We believe HMPL-523 is a potential global first-in-class oral inhibitor targeting the spleen tyrosine kinase, or Syk, a key protein involved in B-cell signalling. Modulation of the B-cell signalling system has been proven to significantly advance the treatment of certain chronic immune diseases, such as rheumatoid arthritis. To date, only monoclonal antibody modulators, which seek to use the patient’s own immune system to treat the disease, have been approved. HMPL-523, as an oral drug candidate, may have important advantages over intravenous monoclonal antibody immune modulators in that small molecule compounds clear the system faster, thereby reducing the risk of infections from sustained suppression of the immune system. Moreover, other drug development companies have tried to design small molecule Syk inhibitors for the treatment of chronic immune diseases. However, no drug products targeting Syk have been approved to date due to severe off-target toxicity side effects, such as hypertension, as a result of poor kinase selectivity. HMPL-523 is a potent and highly selective oral inhibitor specifically designed to overcome these off-target toxicity issues.
We believe the market potential for a successful Syk inhibitor is substantial. For example, the estimated size of the global market for rheumatoid arthritis drugs was approximately $34 billion in 2014 and is projected to grow to approximately $45 billion in 2020, according to Frost & Sullivan. We currently retain all rights to HMPL -523 worldwide.
The targeting of PI3Kδ (delta) for B-cell malignancies is gaining an increasingly high profile with idelalisib gaining fast track approval in mid-2014 in multiple hematological cancer indications. Duvelisib, another high profile PI3Kδ inhibitor, is also in Phase III in various hematological cancer indications. There is also increasing evidence that PI3Kδ inhibitors are effective in the ibrutinib-resistant mutant population, ibrutinib being an important BTK inhibitor for several types of B-cell malignancies.
We have designed HMPL-689 with superior PI3K isoform selectivity, in particular to spare PI3Kɣ (gamma) to minimize the serious infection observed with duvelisib due to its strong immune suppression. HMPL-689 potency, particularly at the whole blood level allows for reduced daily doses to minimize compound related toxicity such as the high level of liver toxicity observed with the idelalisib 150mg twice-daily dose regime. HMPL-689’s pharmacokinetic properties have been found to be favorable with expected good oral absorption, moderate tissue distribution and low clearance, suitable for once daily dosing. It is also expected that HMPL-689 will have low risk of drug accumulation and drug/drug interaction due to Cytochrome P450 (CYP) inhibition/induction.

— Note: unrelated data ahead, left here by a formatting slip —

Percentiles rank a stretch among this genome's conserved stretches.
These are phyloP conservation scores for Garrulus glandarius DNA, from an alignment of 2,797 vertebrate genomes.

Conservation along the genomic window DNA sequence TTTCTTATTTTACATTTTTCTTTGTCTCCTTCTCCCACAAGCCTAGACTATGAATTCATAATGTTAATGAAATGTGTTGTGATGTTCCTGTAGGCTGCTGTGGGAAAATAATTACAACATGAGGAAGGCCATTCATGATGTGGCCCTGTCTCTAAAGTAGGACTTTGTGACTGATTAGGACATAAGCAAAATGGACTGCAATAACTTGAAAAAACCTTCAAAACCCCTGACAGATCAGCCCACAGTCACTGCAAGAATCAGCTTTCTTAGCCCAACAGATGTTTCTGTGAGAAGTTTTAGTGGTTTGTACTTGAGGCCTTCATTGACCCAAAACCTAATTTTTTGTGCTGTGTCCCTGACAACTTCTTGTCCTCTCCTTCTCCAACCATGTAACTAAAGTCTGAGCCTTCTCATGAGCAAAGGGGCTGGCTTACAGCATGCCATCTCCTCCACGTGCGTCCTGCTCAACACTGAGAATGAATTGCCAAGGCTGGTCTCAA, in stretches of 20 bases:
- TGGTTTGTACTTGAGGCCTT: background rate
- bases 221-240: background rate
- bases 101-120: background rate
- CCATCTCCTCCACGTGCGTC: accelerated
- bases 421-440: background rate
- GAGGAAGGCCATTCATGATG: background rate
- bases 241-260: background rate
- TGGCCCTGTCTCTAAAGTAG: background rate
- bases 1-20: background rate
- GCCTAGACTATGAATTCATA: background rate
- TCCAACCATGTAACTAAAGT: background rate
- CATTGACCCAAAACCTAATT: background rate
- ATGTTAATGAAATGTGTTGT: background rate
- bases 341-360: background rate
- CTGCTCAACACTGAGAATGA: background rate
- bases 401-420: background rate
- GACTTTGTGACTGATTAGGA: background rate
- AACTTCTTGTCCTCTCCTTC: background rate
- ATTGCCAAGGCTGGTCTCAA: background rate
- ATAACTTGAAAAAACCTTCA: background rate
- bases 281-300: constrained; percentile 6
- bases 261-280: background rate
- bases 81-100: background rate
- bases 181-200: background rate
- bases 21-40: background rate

Given the above, we believe that HMPL-689 has the potential to be a best-in-class PI3Kδ agent, superior to both idelalisib and duvelisib. We currently retain all rights to HMPL -689 worldwide.
Activation of the Fibroblast growth factor receptor, or FGFR, pathway through the phosphorylation of various downstream molecules ultimately leads to increased cell proliferation, migration and survival. FGF/FGFR signaling regulates a wide range of basic biological processes, including tissue development, angiogenesis, and tissue regeneration. Given the inherent complexity and critical roles in physiological processes, dysfunction in the FGF/FGFR signaling leads to a number of developmental disorders and is consistently found to be a driving force in cancer.
HMPL-453 is a highly selective and potent, small molecule that targets FGFR 1/2/3 with an IC50 in the low nanomolar range. In preclinical studies, HMPL-453 exhibited strong anti-tumor activity that correlated with target inhibition in tumor models with abnormal FGFR activation. It has good pharmacokinetic properties characterized by rapid absorption following oral dosing, good bioavailability, moderate tissue distribution and moderate clearance in all pre-clinical animal species. HMPL-453 was found to have little inhibitory effect on major cytochrome P450 enzymes, indicating low likelihood of drug-to-drug interaction issues.
We currently retain all rights to HMPL -453 worldwide.
HMPL-004 is a proprietary botanical drug for the treatment of inflammatory bowel diseases, namely ulcerative colitis and Crohn’s disease. As part of our broad gastrointestinal disease research and development joint venture with Nestle Health Science, Nutrition Science Partners Limited, HMPL-004 was in global Phase III registration trials during 2013 and 2014.
In April 2013, NSP initiated the NATRUL-3 global Phase III registration trial in mild-to-moderate ulcerative colitis patients on HMPL-004, in combination treatment with 5-ASAs, and conducted an interim analysis in mid-August 2014. The interim analysis was intended to assess both futility, in terms of efficacy and safety on approximately one-third of the 420 planned patients in NATRUL-3. The result of the interim analysis was that HMPL-004 showed no overall material effect over the placebo-arm patients and consequently the NATRUL-3 study was terminated and the data un-blinded. Subsequent analysis of the un-blinded NATRUL-3 data showed clear inconsistency with the Phase IIb study in efficacy among patients who had been on 5-ASAs for less than one year prior to NATRUL-3 (49% of the patients). NSP is in the process of developing a more concentrated version of HMPL-004.